A few months ago, Tesla CEO Elon Musk teased a plan to offer customers car insurance provided directly by Tesla, as opposed to a third-party insurance company. It's a plan Tesla has been working on for years.
Last week, Tesla announced that this plan was now reality.
"Starting today, we're launching Tesla Insurance, a competitively priced insurance offering designed to provide Tesla owners with up to 20 percent lower rates, and in some cases as much as 30 percent," Tesla announced on its website last week. According to the statement, Tesla Insurance offers comprehensive coverage and claims management to customers in California, with planned expansion to additional U.S. states in the future.
The insurance problem is one Musk has been itching to solve for some time. Tesla vehicles are notoriously expensive to insure, despite the company's claims that its cars are the safest in the world.
Analysts claim the reasons Teslas are so expensive to repair has to do with the cars' aluminum construction, limited expertise on the part of mechanics and auto-body repair experts, and cost of replacement parts. (According to at least one Tesla owner, a simple fender bender could cost up to five figures to repair.)
So, how can Tesla address those problems? After all, in response to Tesla's plans, Warren Buffett compared the probability of auto companies successfully getting into the insurance business to that of insurance companies getting into the auto business.
Here's why he's wrong.
How Tesla insurance can change the game
In an effort to explain how Tesla insurance can reduce costs, the company said the following on its website:
Tesla uniquely understands its vehicles, technology, safety and repair costs, and eliminates fees taken by traditional insurance carriers. By pricing policies to reflect Tesla's active safety and advanced driver assistance features, which come standard on all new Tesla vehicles, Tesla Insurance is able to offer reduced insurance costs for many eligible owners.
This all has great potential. But even more interesting is what Tesla says it won't do:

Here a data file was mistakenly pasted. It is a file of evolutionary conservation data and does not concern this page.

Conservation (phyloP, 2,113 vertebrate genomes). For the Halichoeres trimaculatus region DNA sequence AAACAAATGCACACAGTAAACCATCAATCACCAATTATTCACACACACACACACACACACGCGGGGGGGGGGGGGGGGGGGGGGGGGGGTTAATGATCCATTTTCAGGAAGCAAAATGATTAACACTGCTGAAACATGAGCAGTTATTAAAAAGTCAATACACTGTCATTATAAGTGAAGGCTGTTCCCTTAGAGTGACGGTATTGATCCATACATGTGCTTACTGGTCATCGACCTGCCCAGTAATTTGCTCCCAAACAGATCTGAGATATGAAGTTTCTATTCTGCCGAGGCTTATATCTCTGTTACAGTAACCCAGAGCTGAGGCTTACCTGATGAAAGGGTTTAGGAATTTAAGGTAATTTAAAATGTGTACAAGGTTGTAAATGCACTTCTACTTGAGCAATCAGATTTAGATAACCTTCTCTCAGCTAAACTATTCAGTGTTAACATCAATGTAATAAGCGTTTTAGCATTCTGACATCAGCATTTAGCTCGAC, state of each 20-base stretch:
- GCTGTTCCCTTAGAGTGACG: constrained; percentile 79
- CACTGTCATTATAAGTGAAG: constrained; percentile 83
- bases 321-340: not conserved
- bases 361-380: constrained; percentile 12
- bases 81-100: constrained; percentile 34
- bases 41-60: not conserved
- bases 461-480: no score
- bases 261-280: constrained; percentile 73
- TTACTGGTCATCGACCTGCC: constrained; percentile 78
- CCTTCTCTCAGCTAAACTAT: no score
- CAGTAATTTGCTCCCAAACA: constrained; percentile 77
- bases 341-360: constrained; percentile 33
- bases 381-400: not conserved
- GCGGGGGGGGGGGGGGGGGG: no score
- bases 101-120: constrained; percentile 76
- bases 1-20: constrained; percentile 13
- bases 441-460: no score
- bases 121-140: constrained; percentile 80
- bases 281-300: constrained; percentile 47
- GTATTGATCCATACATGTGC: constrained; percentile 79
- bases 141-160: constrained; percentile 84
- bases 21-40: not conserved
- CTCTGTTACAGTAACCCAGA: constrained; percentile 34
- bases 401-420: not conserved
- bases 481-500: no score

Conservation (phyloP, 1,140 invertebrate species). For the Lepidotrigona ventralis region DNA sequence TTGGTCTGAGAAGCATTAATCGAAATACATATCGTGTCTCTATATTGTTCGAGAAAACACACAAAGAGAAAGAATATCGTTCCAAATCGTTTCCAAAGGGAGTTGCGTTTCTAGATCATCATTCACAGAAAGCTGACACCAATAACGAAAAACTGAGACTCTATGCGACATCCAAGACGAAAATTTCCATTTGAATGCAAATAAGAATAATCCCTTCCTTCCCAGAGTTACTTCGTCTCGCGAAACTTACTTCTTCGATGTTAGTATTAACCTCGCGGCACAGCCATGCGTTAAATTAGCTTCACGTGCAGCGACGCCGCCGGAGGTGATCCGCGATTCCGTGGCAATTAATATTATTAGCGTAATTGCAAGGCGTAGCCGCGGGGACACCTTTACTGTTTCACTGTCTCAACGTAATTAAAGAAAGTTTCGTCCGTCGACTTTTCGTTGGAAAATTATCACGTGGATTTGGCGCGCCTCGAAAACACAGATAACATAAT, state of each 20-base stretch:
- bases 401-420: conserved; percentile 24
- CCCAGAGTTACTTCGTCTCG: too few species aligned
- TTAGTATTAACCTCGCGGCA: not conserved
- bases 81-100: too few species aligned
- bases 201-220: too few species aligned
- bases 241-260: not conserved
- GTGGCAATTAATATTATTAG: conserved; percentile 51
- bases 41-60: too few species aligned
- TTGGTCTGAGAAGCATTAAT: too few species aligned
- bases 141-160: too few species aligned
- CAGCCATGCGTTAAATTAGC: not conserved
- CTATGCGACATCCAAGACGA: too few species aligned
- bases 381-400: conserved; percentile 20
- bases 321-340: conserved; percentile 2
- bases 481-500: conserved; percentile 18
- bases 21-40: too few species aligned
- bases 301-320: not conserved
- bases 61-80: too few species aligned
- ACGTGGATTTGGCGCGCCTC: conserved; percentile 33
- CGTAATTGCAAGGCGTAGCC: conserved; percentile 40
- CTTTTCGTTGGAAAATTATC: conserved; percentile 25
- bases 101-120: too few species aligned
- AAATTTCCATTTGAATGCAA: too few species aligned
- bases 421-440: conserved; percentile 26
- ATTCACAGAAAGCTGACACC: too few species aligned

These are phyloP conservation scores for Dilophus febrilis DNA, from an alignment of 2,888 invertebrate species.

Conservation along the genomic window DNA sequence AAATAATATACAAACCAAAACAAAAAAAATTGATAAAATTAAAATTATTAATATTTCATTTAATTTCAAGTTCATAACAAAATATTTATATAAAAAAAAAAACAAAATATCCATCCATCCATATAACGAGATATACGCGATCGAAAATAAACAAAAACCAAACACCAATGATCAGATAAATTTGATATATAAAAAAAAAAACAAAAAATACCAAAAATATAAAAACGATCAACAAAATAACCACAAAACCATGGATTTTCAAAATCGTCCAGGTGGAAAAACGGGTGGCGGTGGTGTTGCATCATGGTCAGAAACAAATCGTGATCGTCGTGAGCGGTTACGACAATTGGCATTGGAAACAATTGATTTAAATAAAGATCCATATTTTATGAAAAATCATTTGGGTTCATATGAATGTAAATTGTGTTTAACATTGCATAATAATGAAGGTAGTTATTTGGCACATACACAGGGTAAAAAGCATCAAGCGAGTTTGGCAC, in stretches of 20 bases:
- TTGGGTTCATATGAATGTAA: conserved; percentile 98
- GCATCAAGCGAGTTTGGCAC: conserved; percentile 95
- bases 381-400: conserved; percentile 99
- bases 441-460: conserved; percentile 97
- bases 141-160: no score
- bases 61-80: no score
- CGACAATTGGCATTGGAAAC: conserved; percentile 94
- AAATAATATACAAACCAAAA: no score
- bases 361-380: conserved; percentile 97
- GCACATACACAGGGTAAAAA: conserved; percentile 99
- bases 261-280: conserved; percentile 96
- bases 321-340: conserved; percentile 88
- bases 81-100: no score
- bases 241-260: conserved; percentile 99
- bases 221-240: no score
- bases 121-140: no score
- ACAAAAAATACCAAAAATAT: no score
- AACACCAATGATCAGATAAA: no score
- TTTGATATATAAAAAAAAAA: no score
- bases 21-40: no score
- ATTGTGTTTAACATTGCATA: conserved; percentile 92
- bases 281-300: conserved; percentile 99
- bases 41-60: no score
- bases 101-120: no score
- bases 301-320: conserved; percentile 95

"Tesla Insurance does not use nor record vehicle data, such as GPS or vehicle camera footage, when pricing insurance," states the company.
Hmm. So that's what Tesla's saying--for now.
But here's the rub: Tesla already has tons of data. And they could use it to price insurance, if not now, then in the future.
For example, a recent report in Axios outlined just some of the data Tesla collects on its vehicles, beyond the typical information most automakers gather.
In addition to vehicle location and personal settings, Tesla also:
- knows how fast you drive, and how long you drive at a time;
- monitors airbag deployments, braking, and acceleration; and
- knows when Autopilot (Tesla's assisted-driving feature) is engaged or disengaged, and whether or not you have your hands on the wheel.
Axios also reported that "Teslas are constantly in record mode, using cameras and other sensors to log every detail about what they encounter while driving, even when Autopilot is turned off." These recordings even include short video clips from external cameras.
Now, imagine how all of this information could help make auto insurance prices more accurately reflect driver behavior. It could track everything, from bad habits, to near misses, to the type of risks every driver is willing to take--or not take.
Even if Tesla held fast with their decision not to use this data in connection with its insurance offering--and they'd be crazy to do that--what's to prevent other automakers from doing this down the road?
Of course, I completely understand why Tesla doesn't yet indicate it will use this treasure trove of data. Just because the technology is there, doesn't mean people are ready for it.
Instead, all indications are that Tesla's plan is quite brilliant.
For example, according to Tesla's website, the insurance policy is directly linked to a customer's "Tesla account." To report or track a claim, they simply call the number on their insurance card, after which a Tesla specialist "will support you through your entire claims experience." The Tesla rep can also provide access to approved Tesla Body Repair Centers.
Through all of this, the company gets to leverage a major strength, one of (some) Tesla owners' favorite things about the company:
Its customer service.
Of course, if Tesla can prove that it can provide great customer service on the insurance side, it will gain consumer trust and loyalty. And once that trust is established, it opens the door for the company to begin using all that collected data--without major pushback from consumers.
That's not just smart--it's emotionally intelligent.
To be clear, I'm not arguing that this idea will succeed. After all, the future of the company itself is constantly in flux.
But Tesla's insurance venture will provide a real-world case study. And it will pave the way for other automakers to follow suit--or, to learn from Tesla's mistakes--just as they've done with electric cars.
In the end, that just may be Tesla's, and Musk's, legacy:
Not only showing us that a better way is possible, but also inspiring others to take it.